social stories by Dayna Clarke – Senior Speech and Language Therapist, Inspire Foundation.

This article aims at raising awareness and educating the public about the use of social stories with children on the autism spectrum.  It was first published on The Sunday Times in September 2016.

A social story is just what it sounds like – a very short story, usually only a few pages long, that teaches a child what to expect in a social situation and how to behave appropriately. Social stories were first introduced in 1991 by Carol Gray to help teach social skills to children on the autism spectrum. Since then, these stories have been used successfully with children, teenagers, and adults with autism spectrum disorders and other social or communication difficulties. Every social story is unique and designed for different people; however, a successful one helps an individual learn to manage social situations with more ease than before.

We know that children with ASD (Autistic spectrum disorders) struggle greatly with picking up on social cues and often experience anxiety because they do not know how to behave in certain situations.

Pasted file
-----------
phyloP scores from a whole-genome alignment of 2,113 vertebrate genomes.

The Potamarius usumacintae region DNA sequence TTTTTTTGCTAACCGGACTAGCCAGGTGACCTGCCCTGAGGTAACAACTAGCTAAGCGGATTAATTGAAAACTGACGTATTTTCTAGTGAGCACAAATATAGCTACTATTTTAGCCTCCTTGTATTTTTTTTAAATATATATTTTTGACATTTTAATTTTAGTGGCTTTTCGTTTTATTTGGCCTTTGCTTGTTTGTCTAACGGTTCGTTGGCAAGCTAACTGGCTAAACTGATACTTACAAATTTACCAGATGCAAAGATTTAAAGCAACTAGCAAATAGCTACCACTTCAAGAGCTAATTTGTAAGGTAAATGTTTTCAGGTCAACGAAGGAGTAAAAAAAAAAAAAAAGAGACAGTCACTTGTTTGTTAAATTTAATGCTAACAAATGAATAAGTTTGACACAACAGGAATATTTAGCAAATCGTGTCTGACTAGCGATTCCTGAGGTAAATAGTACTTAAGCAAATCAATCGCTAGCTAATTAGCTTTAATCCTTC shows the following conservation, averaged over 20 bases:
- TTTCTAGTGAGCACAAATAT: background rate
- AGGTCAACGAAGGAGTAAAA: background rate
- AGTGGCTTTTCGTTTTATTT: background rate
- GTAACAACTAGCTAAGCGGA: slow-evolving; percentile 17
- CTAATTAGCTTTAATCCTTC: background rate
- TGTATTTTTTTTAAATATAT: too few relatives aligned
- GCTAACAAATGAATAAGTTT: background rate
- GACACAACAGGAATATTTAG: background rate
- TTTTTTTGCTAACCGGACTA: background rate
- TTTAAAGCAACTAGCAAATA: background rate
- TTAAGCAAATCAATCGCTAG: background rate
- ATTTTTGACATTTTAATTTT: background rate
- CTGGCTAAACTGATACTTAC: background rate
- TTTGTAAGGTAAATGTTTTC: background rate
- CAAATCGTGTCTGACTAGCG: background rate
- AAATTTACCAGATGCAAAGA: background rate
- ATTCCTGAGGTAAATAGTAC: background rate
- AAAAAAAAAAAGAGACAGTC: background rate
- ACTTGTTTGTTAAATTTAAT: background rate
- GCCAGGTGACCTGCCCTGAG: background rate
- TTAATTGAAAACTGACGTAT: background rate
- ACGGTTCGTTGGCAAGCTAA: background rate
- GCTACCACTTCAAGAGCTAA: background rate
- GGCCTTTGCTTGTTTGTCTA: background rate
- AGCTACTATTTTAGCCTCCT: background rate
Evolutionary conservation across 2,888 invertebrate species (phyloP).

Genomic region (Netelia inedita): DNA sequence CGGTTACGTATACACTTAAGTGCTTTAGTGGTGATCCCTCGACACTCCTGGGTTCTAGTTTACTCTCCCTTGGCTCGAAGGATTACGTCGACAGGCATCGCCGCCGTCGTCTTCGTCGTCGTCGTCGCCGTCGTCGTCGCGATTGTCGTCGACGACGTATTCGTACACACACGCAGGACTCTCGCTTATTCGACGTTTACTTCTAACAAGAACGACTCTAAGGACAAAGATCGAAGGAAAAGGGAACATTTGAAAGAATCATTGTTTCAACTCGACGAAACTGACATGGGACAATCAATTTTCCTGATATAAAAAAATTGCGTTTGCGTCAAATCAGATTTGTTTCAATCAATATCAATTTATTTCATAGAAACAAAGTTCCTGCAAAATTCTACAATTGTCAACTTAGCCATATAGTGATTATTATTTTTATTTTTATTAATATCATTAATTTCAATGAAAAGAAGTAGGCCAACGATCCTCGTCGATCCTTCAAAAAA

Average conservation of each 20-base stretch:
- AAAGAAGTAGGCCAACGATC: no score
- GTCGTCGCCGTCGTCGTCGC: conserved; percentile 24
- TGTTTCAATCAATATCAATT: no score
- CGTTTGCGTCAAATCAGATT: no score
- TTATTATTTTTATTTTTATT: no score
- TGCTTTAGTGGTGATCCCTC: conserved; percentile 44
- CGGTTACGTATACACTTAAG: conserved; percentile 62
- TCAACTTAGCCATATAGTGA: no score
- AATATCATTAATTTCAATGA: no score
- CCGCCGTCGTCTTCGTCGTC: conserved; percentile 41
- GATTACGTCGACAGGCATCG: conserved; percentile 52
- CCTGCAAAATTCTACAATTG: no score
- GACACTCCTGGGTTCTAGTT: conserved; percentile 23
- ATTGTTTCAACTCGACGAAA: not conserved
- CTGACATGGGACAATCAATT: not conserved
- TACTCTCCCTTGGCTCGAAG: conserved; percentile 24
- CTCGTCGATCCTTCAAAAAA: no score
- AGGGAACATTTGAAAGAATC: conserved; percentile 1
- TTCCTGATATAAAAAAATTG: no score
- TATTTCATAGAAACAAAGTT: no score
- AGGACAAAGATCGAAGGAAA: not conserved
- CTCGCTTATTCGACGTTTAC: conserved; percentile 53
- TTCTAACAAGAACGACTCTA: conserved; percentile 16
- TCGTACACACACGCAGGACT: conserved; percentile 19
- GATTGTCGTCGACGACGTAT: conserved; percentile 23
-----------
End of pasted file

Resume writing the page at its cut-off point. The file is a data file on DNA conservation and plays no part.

A social story should provide the basics of what will happen in that particular setting or situation and how one should behave. Of course, there will always be unexpected factors that a parent or caregiver cannot control, but a social story provides a basic foundation. The story breaks down a social situation into a series of events or steps that should happen in order for an individual to achieve the given activity. These stories are written in simple, direct, everyday language and describe any situation or activity in which an individual has trouble understanding what to do or say. For example, preparing for places such as ‘Going to the airport’ or ‘Washing my hands’. They also may be used to manage socially undesirable behaviors, such as hitting or nose picking, with a positive replacement behavior. The story should be short and very focused in order to keep a child’s attention. Too much information may be overwhelming and defeat the purpose.  Many of these stories are available for free online or compiled in a book that can be used again and again.